Top 100 HR Influencer Lars Schmidt

When Lars Schmidt launched NPRLife, a twitter hashtag that gives an inside look at working at NPR, it was one more in a series of bold, inexpensive moves. Schmidt, who has built Recruiting teams around the media industry, is the prototype of a pioneer.

In conversation, Lars seems to have a built in reminder. Somewhere, in the back of his brain, a little alarm goes off. "Say it now. Say it now." Then, as if you’ve never heard him say it before,

"Never let what might go wrong get in the way of what could go right."

In practice, that means he takes a lot of whacks at the jungle to see if there’s a path. Although Schmidt doesn’t describe himself this way, he is the poster child for a rapid experimentation, rapid fail approach to getting things done. Try it, see if there’s traction. If there isn’t, stop. If there is, do more.

He tells the story of his second or third day at NPR (where he is the Director of Talent Acquisition)."I’d just gotten there. All of a sudden, I was supposed to be co-hosting a hackathon with Google at South by Southwest." As he details the scramble to understand the problem (why co-host a hackathon?) and generate useful collateral while packing, you get a clear picture of Lars in action.

This is a guy who creates a reality distortion field that causes stuff to happen. Somehow, he aligns himself with the fates and good things flow in his direction.

"Never let what might go wrong get in the way of what could go right."

So, why is NPR hosting hackathons?

"We compete for talent in three distinct areas. The thing you’d expect, media and journalism is on the nameplate. That’s a tireless hyper competitive area that is our legacy. In recent years, however, our digital team has come into its own. NPR is really a digital operation. We compete directly with high-tech companies for the best talent in technology and other digital expression. Finally, we compete for business people. That’s where our recruiting has its deepest local orientation."

That’s an impressive span for an operation driven by contributions. In this role, Lars is demonstrating how to make a little budget go a long way.

"Branding is critical for Recruiting", he says. "In the news business, the product is the brand that matters. In Digital, it’s our national employment brand. What matters locally is how we’re perceived as a place to work. These are distinct manageable aspects of Branding. In our industry, we call it Employment Branding. It’s really just a layer of engagement with the overall brand."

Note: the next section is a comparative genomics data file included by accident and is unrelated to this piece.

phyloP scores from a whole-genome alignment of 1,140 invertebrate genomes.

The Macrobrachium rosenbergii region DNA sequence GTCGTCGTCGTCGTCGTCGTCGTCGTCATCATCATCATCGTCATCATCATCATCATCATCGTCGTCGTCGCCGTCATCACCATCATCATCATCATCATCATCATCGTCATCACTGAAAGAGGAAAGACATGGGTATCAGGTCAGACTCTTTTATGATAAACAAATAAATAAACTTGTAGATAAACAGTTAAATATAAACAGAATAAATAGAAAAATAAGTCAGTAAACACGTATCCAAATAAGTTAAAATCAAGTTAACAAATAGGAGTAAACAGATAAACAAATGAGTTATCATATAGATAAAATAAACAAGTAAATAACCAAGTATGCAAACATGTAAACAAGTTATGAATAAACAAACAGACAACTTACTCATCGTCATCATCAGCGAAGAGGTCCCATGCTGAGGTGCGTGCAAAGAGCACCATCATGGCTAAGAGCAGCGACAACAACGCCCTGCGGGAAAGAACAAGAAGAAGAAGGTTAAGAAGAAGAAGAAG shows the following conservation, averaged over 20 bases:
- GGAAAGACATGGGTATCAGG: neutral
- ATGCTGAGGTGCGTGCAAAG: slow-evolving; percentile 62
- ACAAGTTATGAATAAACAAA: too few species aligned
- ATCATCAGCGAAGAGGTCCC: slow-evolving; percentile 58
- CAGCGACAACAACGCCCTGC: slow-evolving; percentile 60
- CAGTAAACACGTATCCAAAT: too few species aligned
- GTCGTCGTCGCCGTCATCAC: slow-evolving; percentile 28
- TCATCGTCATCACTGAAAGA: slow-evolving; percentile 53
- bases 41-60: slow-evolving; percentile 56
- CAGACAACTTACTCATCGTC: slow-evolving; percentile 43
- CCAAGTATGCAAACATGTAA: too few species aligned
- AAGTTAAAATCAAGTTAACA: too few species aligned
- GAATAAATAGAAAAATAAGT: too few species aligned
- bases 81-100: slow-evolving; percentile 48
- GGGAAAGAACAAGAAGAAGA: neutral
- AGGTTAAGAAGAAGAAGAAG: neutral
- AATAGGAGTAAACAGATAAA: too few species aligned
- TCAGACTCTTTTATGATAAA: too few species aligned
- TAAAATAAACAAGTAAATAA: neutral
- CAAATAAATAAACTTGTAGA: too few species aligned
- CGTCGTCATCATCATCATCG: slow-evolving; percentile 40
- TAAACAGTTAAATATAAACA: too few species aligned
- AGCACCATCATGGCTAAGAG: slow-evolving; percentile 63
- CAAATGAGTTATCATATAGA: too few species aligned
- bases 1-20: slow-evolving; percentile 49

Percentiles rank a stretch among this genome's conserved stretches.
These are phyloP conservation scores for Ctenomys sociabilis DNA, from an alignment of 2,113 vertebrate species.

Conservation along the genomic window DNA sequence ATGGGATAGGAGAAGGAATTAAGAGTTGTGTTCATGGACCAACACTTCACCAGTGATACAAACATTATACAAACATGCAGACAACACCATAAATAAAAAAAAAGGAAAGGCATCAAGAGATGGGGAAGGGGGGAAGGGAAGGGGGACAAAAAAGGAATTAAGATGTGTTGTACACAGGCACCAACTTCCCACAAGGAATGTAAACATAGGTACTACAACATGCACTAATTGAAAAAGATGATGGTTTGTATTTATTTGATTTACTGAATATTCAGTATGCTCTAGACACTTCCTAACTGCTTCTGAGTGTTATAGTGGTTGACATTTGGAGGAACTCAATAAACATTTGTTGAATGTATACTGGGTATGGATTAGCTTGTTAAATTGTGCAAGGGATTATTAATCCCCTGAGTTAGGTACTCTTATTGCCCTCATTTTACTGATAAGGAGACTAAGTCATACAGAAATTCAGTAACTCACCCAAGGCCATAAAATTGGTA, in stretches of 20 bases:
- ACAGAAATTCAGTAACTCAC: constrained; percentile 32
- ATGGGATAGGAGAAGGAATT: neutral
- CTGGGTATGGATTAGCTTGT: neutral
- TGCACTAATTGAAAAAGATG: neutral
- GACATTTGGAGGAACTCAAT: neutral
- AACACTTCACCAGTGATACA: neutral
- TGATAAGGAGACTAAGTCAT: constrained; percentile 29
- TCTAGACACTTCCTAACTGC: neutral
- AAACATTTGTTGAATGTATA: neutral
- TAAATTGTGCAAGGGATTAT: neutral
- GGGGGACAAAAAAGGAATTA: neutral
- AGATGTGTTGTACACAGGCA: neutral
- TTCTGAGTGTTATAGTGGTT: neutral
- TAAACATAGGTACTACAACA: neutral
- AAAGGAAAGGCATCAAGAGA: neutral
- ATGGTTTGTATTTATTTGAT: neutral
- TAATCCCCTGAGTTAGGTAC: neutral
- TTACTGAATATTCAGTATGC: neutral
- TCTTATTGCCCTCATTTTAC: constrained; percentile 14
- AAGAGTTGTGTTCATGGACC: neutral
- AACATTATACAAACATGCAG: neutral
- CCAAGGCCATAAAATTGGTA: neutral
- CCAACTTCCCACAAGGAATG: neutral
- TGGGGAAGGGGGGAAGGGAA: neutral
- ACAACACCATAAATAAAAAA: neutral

We spoke about influence in four different ways.

  • Influences on Lars
    One of the great things about most influential people is that they give credit easily. The list of people who influence Lars is long and you’d recognize most of them (They are almost all on this Top 100 List). He tells glowing stories about being welcomed into the social media scene by an army of people who are generous with their time and insight.
  • Influence as a trait to hire for
    Both the Media and Digital components of the NPR employment Brand
    are environments where influence and audience reach matter. While there is no current activity to use influence as a hiring criteria, Lars clearly understands its utility.
  • Influence as a way of reaching potential employees
    Part of the brilliance of #NPRLife is that it gets its traction from the reach of the people who work for NPR. The initial launch was accelerated by a series of tweets from a well known on-air personality.
  • The measurement of Influence
    We talked for some time about the idea that influence can be measures. In general, we agreed that
    things are very primitive now but that you have to go through the primitive phase to get to useful tools.

Keep your eyes on LArs Schmidt. His experimental attitude is exactly the way that innovation will percolate into our R&D free environment. In his case, influence is a combination of position, temperament and the willingness to leverage whatever you have.

 
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